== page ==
as a host if dreams, hopes and aspirations — much to the chagrin of

the usually unflappable refugee co-coordinator Mohammed (Ahmad Enani).

His angry assistant Betty (Celelete Den) provides some much needed

color and humor throughout the play. (The other major humorous bit

comes when the Teletubbies, from one of the refugees' favorite TV show,

arrive unannounced in “person.”). Mayer does deserve credit for

creating the morally ambiguous Gerald (Will Dixon), whose plans for the

refugees sound vague at best. Act I is entirely taut, but Act 2 trots

out a number of clichés and doesn't know quite when to end. John H.

Binkly's functional turntable set allows Rivera's fast-paced direction

to move quickly from scene to scene. (SR) Studio/Stage, 520 N. Western

Ave., Hlywd.; Fri.-Sat., 8 p.m.; Sun., 7 p.m.; through March 29. A

Playwrights Arena production. (213) 627-4473.

LET THE EAGLE SOAR Merchandise Productions presents sketch comedy

with a dash of video, music and dance. I.O. WEST, 6366 Hollywood Blvd.,

L.A.; Thurs., 8 p.m.; thru March 19. (323) 962-7560.


Company makes an impressive debut with Keith Bridges' pitch black new

play. The verb in the title is deliberate double entendre in

a drama about a family that keeps deflecting the consequences of their

hideous behavior in matters of both sexuality and honesty. The device

of a matriarch (Emily Morrison) slowly dying in an upstage cot is the

only reason that her daughters would come anywhere near the home where

they grew up, and where their father, Stan (Christian Lebano), had a

lingering sexual relationship with one of them, Carla (Taylor Coffman).

The now adult young women are like far-flung satellites whom Stan

struggles to bring home in order to say whatever needs to be said to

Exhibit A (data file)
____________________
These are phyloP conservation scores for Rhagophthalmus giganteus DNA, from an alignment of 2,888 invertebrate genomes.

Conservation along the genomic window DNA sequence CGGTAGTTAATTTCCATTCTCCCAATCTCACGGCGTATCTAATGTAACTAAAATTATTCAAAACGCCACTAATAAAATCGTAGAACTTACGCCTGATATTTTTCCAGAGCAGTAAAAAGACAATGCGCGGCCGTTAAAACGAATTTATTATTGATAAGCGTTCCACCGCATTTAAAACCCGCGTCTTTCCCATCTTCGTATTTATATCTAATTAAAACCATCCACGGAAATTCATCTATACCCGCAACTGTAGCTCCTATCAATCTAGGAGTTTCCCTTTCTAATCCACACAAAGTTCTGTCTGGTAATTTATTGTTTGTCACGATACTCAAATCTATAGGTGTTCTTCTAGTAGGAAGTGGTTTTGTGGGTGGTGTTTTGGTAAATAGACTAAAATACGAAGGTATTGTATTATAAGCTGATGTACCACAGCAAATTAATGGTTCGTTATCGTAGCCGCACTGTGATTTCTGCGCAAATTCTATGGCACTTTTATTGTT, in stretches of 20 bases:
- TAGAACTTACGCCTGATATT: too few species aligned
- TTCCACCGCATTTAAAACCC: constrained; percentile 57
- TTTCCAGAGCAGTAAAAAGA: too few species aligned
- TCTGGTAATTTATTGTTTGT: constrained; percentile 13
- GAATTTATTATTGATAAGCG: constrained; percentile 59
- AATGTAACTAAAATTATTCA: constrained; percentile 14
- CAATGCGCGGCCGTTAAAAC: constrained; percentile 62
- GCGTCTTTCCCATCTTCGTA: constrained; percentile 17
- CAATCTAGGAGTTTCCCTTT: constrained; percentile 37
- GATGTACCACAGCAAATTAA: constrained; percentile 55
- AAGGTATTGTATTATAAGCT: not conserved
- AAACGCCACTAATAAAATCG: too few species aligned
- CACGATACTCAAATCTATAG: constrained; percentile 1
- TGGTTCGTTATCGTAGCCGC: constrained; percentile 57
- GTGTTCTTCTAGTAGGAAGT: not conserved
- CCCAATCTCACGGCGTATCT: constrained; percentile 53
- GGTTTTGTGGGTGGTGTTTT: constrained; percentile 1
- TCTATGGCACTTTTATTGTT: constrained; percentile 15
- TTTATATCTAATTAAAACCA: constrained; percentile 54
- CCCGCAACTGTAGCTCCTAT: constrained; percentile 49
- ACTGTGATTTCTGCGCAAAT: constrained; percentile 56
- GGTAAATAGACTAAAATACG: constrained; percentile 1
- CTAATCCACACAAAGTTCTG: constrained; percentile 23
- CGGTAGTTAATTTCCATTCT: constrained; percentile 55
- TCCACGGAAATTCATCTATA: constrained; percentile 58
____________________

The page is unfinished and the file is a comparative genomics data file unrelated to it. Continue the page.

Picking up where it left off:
their fading mother. It takes an interloper – Carla's boyfriend, Ian

(Jon Cohn) to provide a perspective on the “gentle” abuse (Carla was

not raped or forced by her dad to  engage in sex with him) that have

transpired in this house. Both daughters now seethe with fury, and not

only at their father. Young Susan (Amber Hamilton) cuts herself and

tries to hit on Ian, just to spite Carla. Susan's envy of the attention

Carla received from her father is one place where Bridges' drama slips

off the rails. And the redundancy of Stan's earnest, plaintive appeals

to both daughters (“Why do you hate me so much? “What did I do?”) would

be more credible from an emotional dope, but those appeals become

theadbare from such an otherwise savvy character. The play's enormous

strength lies in its smart, well-observed dialogue, how its characters

deflect painful truths in moody, merciless games of emotional torture,

how brash cynicism becomes a line of defense. “I'll be here if you need

me,” Ian tells Carla in one of their many spats. “Need?” she spits

back, contemptuously. The performances are truer than true,

particularly the women's ferocity, like wounded animals, and how Lebano

turns Stan's endless rationalizations into a kind of psychosis. None of

this would ring true without Joe Banno's textured, cinematic staging

that helps eek out the mystery, drop by drop, with the help of Davis

Campbell's detailed set and the theological bridges of sound designer

James Richter's original music. Art/Works Theatre 6569 Santa Monica

Blvd., Hollywood; Fri.-Sat., 8 p.m.; Sun., 7 p.m.; through April 5.

(323) 960-7787. (Steven Leigh Morris)

Lie With Me Photo by Natalie Young